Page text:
In addition, the proportion of academic inbreeding at different levels of each blocking factor was also studied, as shown in Table 1. According to teachers’ gender, 59.38% (725/1221) of men teachers were more or less inbred, while the proportion of women teachers with academic inbreeding was lower, at 42.91% (212/494). According to age, the proportion of academic inbreeding of older teachers was higher (77.57% for the 46–50 years group and 56.08% for the 51–55 years group). This difference is very interesting because it shows that the degree of academic inbreeding among college teachers has changed over the years. In addition, the average STAII values of the 4 groups, that is, 51–55-years-old, 46–50- years-old, 41–45-years-old, and 36–40-years-old, were calculated as 0.297, 0.392, 0.208, and 0.228, respectively. The average STAII reached the maximum value of 0.392 among teachers aged 46–50 years, which could be attributed the fact that in a certain period of time, Chinese universities tend to employ their own graduates as teachers, because doctors returning from abroad are rare and the scale of doctoral education in China is relatively small. Interestingly, among the younger teachers aged 41–45 years and 36–40 years, the overall academic inbreeding degree is decreasing, indicating that in these universities young teachers have more diversified educational backgrounds and greater mobility. In the youngest group investigated, namely, 36–40-years-old, the average STAII was at a low level of 0.228. The above trend is related to the fact that top universities in China have recently recruited faculty with more overseas experience and mobility. It also shows that universities are increasingly interested in avoiding excessive academic inbreeding when hiring teachers.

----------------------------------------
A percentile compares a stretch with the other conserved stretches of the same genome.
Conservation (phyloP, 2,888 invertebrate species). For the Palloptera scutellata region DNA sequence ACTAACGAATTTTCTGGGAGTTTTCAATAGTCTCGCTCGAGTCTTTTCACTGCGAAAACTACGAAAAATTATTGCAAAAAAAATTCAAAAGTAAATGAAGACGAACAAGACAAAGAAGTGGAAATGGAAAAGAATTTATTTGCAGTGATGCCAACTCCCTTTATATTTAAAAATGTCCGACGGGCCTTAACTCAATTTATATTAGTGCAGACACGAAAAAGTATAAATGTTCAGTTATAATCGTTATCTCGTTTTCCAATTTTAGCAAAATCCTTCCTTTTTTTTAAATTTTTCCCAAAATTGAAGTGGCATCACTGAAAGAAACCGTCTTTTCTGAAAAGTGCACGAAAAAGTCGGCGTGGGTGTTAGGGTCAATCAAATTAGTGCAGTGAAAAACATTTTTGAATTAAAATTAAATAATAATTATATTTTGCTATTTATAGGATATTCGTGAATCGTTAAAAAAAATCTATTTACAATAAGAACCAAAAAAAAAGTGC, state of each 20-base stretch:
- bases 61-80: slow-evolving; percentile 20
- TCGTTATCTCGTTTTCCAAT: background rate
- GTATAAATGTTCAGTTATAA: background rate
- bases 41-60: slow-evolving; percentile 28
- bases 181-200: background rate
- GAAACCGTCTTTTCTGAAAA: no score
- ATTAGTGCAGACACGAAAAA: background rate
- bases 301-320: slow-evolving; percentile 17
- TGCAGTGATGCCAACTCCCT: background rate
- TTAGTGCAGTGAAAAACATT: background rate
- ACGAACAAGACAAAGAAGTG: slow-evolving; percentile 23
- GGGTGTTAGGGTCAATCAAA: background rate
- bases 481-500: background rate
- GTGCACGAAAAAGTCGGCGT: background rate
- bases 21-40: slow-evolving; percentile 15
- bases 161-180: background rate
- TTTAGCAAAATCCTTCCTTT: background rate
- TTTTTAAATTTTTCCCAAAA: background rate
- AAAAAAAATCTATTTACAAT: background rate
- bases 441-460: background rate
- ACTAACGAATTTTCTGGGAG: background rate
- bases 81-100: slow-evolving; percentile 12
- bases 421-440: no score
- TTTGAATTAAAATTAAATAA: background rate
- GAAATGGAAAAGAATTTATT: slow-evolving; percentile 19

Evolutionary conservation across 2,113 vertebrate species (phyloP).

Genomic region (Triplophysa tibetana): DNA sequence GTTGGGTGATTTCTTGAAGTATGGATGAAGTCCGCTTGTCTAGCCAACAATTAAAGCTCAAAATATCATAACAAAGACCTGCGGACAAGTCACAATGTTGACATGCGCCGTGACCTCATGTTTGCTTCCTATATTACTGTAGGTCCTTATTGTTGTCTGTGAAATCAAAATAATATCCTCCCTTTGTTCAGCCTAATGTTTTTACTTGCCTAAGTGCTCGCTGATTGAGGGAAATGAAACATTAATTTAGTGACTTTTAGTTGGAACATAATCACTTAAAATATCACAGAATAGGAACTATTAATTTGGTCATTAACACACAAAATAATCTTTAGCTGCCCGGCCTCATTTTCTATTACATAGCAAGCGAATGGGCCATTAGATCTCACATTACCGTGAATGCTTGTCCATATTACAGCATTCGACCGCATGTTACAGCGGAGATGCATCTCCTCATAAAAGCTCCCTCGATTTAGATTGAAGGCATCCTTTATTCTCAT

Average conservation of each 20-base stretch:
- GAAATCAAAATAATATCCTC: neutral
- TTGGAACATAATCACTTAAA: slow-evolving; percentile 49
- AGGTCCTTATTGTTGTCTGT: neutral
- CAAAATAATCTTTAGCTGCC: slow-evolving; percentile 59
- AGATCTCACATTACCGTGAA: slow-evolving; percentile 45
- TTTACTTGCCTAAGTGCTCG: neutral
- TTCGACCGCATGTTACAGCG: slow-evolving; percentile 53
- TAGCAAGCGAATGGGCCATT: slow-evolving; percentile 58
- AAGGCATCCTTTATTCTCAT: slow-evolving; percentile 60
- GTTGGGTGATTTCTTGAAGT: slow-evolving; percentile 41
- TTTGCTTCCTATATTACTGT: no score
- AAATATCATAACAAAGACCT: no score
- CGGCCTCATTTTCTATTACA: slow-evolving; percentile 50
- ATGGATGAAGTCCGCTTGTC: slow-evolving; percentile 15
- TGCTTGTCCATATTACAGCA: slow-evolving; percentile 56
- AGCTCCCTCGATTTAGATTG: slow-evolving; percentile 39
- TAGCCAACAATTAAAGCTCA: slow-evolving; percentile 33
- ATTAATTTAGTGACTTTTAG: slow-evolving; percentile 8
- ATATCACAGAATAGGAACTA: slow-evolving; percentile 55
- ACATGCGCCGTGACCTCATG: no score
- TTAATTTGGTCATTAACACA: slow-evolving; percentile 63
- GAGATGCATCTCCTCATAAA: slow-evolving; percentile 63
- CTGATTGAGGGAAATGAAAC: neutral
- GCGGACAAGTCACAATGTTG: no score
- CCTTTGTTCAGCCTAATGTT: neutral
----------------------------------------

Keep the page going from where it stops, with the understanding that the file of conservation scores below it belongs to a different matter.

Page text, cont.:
Table 1 . Distribution of teachers with different degrees of academic inbreeding (STAII > 0) at different factor levels.
|Factor||Percents of inbreeding|
|Title (inbred vs. noninbred)|
|Lecturer||17.50 vs. 18.64|
|Associate professor||30.10 vs. 41.39|
|Professor||52.40 vs. 39.97|